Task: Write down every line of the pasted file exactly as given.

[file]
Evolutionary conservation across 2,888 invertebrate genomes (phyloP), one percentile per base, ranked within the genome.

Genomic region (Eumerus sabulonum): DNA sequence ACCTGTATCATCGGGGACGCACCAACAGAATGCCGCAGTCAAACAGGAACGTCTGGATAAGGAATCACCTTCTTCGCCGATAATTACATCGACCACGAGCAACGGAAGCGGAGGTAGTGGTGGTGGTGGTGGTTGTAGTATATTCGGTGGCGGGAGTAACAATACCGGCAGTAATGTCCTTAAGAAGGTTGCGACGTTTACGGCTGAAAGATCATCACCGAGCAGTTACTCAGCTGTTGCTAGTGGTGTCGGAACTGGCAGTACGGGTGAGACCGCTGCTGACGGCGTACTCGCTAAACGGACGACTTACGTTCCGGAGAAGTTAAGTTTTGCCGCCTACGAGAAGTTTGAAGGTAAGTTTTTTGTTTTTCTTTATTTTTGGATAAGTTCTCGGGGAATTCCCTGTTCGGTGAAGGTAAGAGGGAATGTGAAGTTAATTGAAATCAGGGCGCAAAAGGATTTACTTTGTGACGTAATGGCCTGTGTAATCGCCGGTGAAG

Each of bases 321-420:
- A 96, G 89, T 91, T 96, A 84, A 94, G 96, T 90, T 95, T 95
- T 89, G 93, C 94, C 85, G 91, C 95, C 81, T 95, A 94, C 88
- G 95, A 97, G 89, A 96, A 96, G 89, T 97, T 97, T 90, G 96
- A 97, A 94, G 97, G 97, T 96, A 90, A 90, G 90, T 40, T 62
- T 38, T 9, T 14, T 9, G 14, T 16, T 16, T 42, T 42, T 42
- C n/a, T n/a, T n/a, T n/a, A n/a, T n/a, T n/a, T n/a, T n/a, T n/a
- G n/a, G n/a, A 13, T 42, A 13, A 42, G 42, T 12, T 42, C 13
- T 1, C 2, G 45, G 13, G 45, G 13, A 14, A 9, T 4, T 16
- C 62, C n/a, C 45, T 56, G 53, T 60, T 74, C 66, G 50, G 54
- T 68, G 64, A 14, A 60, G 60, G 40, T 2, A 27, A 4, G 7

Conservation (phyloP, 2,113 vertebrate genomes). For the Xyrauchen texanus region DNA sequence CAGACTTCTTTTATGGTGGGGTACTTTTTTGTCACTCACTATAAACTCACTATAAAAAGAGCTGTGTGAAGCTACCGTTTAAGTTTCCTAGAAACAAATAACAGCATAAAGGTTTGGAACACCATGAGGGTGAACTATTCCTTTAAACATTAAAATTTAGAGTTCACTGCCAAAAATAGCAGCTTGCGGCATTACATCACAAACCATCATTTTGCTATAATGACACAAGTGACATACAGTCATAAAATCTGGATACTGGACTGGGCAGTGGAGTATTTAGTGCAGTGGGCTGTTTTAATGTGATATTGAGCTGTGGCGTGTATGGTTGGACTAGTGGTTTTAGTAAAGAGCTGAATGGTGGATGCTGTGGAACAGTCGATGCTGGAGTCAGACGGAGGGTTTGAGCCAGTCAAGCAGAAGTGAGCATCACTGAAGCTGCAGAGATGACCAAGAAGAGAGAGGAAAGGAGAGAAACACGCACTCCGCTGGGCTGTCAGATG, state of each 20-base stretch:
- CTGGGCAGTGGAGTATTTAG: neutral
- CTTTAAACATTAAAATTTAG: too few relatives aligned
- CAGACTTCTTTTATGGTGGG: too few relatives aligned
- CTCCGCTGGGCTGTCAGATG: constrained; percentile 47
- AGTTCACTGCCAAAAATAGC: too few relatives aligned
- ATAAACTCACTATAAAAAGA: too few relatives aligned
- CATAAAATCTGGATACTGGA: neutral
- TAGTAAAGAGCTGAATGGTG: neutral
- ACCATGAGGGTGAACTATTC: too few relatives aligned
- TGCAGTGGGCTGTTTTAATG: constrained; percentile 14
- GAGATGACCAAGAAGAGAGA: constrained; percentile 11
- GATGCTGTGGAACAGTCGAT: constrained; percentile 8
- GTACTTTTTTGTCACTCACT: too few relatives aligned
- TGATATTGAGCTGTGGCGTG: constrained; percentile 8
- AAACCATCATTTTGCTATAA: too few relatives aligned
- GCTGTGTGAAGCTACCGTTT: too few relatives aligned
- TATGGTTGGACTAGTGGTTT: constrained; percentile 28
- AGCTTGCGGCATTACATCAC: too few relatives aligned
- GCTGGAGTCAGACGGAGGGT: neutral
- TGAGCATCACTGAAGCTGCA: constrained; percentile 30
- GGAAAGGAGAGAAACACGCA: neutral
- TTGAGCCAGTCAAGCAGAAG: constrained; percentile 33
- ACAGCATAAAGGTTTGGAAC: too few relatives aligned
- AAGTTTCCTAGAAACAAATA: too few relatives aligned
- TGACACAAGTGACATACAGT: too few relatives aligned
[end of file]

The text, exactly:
Evolutionary conservation across 2,888 invertebrate genomes (phyloP), one percentile per base, ranked within the genome.

Genomic region (Eumerus sabulonum): DNA sequence ACCTGTATCATCGGGGACGCACCAACAGAATGCCGCAGTCAAACAGGAACGTCTGGATAAGGAATCACCTTCTTCGCCGATAATTACATCGACCACGAGCAACGGAAGCGGAGGTAGTGGTGGTGGTGGTGGTTGTAGTATATTCGGTGGCGGGAGTAACAATACCGGCAGTAATGTCCTTAAGAAGGTTGCGACGTTTACGGCTGAAAGATCATCACCGAGCAGTTACTCAGCTGTTGCTAGTGGTGTCGGAACTGGCAGTACGGGTGAGACCGCTGCTGACGGCGTACTCGCTAAACGGACGACTTACGTTCCGGAGAAGTTAAGTTTTGCCGCCTACGAGAAGTTTGAAGGTAAGTTTTTTGTTTTTCTTTATTTTTGGATAAGTTCTCGGGGAATTCCCTGTTCGGTGAAGGTAAGAGGGAATGTGAAGTTAATTGAAATCAGGGCGCAAAAGGATTTACTTTGTGACGTAATGGCCTGTGTAATCGCCGGTGAAG

Each of bases 321-420:
- A 96, G 89, T 91, T 96, A 84, A 94, G 96, T 90, T 95, T 95
- T 89, G 93, C 94, C 85, G 91, C 95, C 81, T 95, A 94, C 88
- G 95, A 97, G 89, A 96, A 96, G 89, T 97, T 97, T 90, G 96
- A 97, A 94, G 97, G 97, T 96, A 90, A 90, G 90, T 40, T 62
- T 38, T 9, T 14, T 9, G 14, T 16, T 16, T 42, T 42, T 42
- C n/a, T n/a, T n/a, T n/a, A n/a, T n/a, T n/a, T n/a, T n/a, T n/a
- G n/a, G n/a, A 13, T 42, A 13, A 42, G 42, T 12, T 42, C 13
- T 1, C 2, G 45, G 13, G 45, G 13, A 14, A 9, T 4, T 16
- C 62, C n/a, C 45, T 56, G 53, T 60, T 74, C 66, G 50, G 54
- T 68, G 64, A 14, A 60, G 60, G 40, T 2, A 27, A 4, G 7

Conservation (phyloP, 2,113 vertebrate genomes). For the Xyrauchen texanus region DNA sequence CAGACTTCTTTTATGGTGGGGTACTTTTTTGTCACTCACTATAAACTCACTATAAAAAGAGCTGTGTGAAGCTACCGTTTAAGTTTCCTAGAAACAAATAACAGCATAAAGGTTTGGAACACCATGAGGGTGAACTATTCCTTTAAACATTAAAATTTAGAGTTCACTGCCAAAAATAGCAGCTTGCGGCATTACATCACAAACCATCATTTTGCTATAATGACACAAGTGACATACAGTCATAAAATCTGGATACTGGACTGGGCAGTGGAGTATTTAGTGCAGTGGGCTGTTTTAATGTGATATTGAGCTGTGGCGTGTATGGTTGGACTAGTGGTTTTAGTAAAGAGCTGAATGGTGGATGCTGTGGAACAGTCGATGCTGGAGTCAGACGGAGGGTTTGAGCCAGTCAAGCAGAAGTGAGCATCACTGAAGCTGCAGAGATGACCAAGAAGAGAGAGGAAAGGAGAGAAACACGCACTCCGCTGGGCTGTCAGATG, state of each 20-base stretch:
- CTGGGCAGTGGAGTATTTAG: neutral
- CTTTAAACATTAAAATTTAG: too few relatives aligned
- CAGACTTCTTTTATGGTGGG: too few relatives aligned
- CTCCGCTGGGCTGTCAGATG: constrained; percentile 47
- AGTTCACTGCCAAAAATAGC: too few relatives aligned
- ATAAACTCACTATAAAAAGA: too few relatives aligned
- CATAAAATCTGGATACTGGA: neutral
- TAGTAAAGAGCTGAATGGTG: neutral
- ACCATGAGGGTGAACTATTC: too few relatives aligned
- TGCAGTGGGCTGTTTTAATG: constrained; percentile 14
- GAGATGACCAAGAAGAGAGA: constrained; percentile 11
- GATGCTGTGGAACAGTCGAT: constrained; percentile 8
- GTACTTTTTTGTCACTCACT: too few relatives aligned
- TGATATTGAGCTGTGGCGTG: constrained; percentile 8
- AAACCATCATTTTGCTATAA: too few relatives aligned
- GCTGTGTGAAGCTACCGTTT: too few relatives aligned
- TATGGTTGGACTAGTGGTTT: constrained; percentile 28
- AGCTTGCGGCATTACATCAC: too few relatives aligned
- GCTGGAGTCAGACGGAGGGT: neutral
- TGAGCATCACTGAAGCTGCA: constrained; percentile 30
- GGAAAGGAGAGAAACACGCA: neutral
- TTGAGCCAGTCAAGCAGAAG: constrained; percentile 33
- ACAGCATAAAGGTTTGGAAC: too few relatives aligned
- AAGTTTCCTAGAAACAAATA: too few relatives aligned
- TGACACAAGTGACATACAGT: too few relatives aligned